Tuesday, December 15, 2015

What does the Paris Climate Agreement have to do with....the Bainbridge Island Comprehensive Plan?


By Lara Hansen

Bainbridge Island, WA is a long way from COP21 but climate change is not just a conversation for Paris. The agreement from the City of Light gave us the foundation for a path forward, some aspiration and some new commitment. However it does not give us the whole solution to the global climate conundrum we’ve created for ourselves. Solutions will need to be at the global level, like those we’ve started in Paris, but they will also need to be at the local level, like those people are developing in towns such as Bainbridge Island.

This fall while negotiators were preparing their positions and balancing their willingness to compromise, citizens of Bainbridge Island have been discussing the update of the city's Comprehensive Plan. Just like everywhere else that has such a plan, they are considering how to frame their collective desires around issues like transportation, housing, land use, water, utilities, the economy, and the environment. But they are doing something a little different. The community is also considering how climate change will affect their island home and how the Comprehensive Plan could be made more durable in the face of that change, so they can get better long-term outcomes despite their vulnerabilities.

Just like we don't know for certain if the Paris Agreement will be enough to get us on the right path, we'll have to watch what happens on Bainbridge Island to know if it's successful. So stay tuned...and in the meantime, get your own community working to develop climate-informed actions to reduce greenhouse gas emissions and plan for the effects of climate change.

Wednesday, December 9, 2015

A global climate deal is in the works, but its success may be a matter of degrees

By: Rachel M. Gregg


As David Horsey's cartoon indicates, coming to an international agreement on climate change has been a long and laborious process. However, an agreement to curb greenhouse gas (GHG) emissions may finally become reality this month. The 21st Conference of the Parties (or COP21) to the United Nations Framework Convention on Climate Change (UNFCC) is convening in Paris, and all signs indicate that a deal may be imminent, although challenges still lie ahead. 

COP21 builds off of previous agreements and attempts to finalize a global compact on climate change, such as the UNFCC and the Kyoto Protocol. The UNFCC, signed during the 1992 Earth Summit, officially acknowledged climate change and the significant contributions of human activities to GHG concentrations, particularly from developed countries. The 1997 Kyoto Protocol then set GHG reduction commitments for developed nations by 2008-2012, but essentially failed without the backing of the United States. Since then, COP delegates have gathered annually to discuss ways to create a legally binding climate agreement, resulting in various “plans to plan for a plan.” For example, COP15 in Copenhagen resulted in an agreed upon goal of capping increasing temperatures at 2° Celsius[i] but no plans were produced on how to achieve the needed reduction targets.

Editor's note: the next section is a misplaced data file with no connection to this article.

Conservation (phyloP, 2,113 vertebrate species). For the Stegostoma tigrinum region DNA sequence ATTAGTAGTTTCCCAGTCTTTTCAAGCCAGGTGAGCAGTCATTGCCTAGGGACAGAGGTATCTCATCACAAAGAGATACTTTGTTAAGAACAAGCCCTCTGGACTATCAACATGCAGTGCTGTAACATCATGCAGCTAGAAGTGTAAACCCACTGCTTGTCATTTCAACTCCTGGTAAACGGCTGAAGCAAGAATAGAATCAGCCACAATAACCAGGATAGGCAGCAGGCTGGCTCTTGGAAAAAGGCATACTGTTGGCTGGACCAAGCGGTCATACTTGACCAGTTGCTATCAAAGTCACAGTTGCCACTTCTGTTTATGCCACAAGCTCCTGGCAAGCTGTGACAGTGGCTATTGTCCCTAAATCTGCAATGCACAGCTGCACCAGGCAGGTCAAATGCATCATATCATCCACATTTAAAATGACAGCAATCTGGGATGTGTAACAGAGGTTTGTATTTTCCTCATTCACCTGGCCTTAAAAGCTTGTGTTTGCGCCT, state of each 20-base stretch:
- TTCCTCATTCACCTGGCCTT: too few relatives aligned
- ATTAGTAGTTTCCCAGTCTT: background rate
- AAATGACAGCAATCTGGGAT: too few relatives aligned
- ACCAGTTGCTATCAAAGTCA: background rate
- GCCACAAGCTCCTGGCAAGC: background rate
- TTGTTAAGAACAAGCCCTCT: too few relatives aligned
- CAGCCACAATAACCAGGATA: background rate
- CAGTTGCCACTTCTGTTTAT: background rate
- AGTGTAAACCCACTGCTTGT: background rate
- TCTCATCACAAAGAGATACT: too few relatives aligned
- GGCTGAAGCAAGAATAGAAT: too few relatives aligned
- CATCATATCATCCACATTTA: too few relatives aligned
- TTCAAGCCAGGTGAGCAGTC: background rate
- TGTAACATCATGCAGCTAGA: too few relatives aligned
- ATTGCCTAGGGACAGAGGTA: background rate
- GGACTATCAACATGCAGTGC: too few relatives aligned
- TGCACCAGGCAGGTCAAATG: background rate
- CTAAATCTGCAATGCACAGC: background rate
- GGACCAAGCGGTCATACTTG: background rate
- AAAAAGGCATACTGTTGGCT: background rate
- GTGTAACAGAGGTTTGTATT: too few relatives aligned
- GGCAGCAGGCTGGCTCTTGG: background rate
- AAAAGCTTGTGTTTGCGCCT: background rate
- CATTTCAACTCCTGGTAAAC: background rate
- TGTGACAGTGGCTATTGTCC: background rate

An encouraging difference between COP15 and COP21 is that countries submitted individual commitments towards reducing GHG emissions before the Paris meetings. Top polluters such as China, the United States, and India have all made pledges to voluntarily curb emissions and pursue renewable energy technologies. Concerns remain as these plans are not legally binding and some estimates indicate that even with these cuts, temperatures may still rise 2.7°C by 2100.

Other significant challenges include:

     The question of whether or not any agreement will be legally binding under international law, as well as how effective any deal can be without the support of every single country.

     The 2 degree limit is too high for some COP21 delegates. Countries comprising the Climate Vulnerable Forum that are most at risk from the impacts of climate change have argued strongly for any Paris deal to focus on the tougher limit of 1.5 degrees Celsius, which would require countries to cut emissions to zero and adopt 100% renewable energy sources by 2050.

     It is not clear how well any new policies or technologies will be financed.  

There are however, reasons to be hopeful. Over 20 years of negotiations have led to this moment. The draft agreement calls for both mitigation and adaptation responses by every party; for example, the proposed plan prioritizes the conservation of forests and open spaces to enhance carbon storage potential and additional ecosystem services, such as clean water, healthy economies, and overall resilience. Mitigation is clearly important as countries seek to curb emissions, and adaptation continues to be important as the world is already committed to the climatic changes associated with past emissions. While the world waits to see if COP21 will produce the climate compact we need, consider taking some steps yourself to reduce your carbon footprint and become a climate-informed global citizen.



[i] For insight into why the 2 degree limit is so important, check out this video by SkyNews, along with its series on the consequences of a 3 degree, 4 degree, or even 5 degree temperature increase, which becomes more likely should countries fail to act.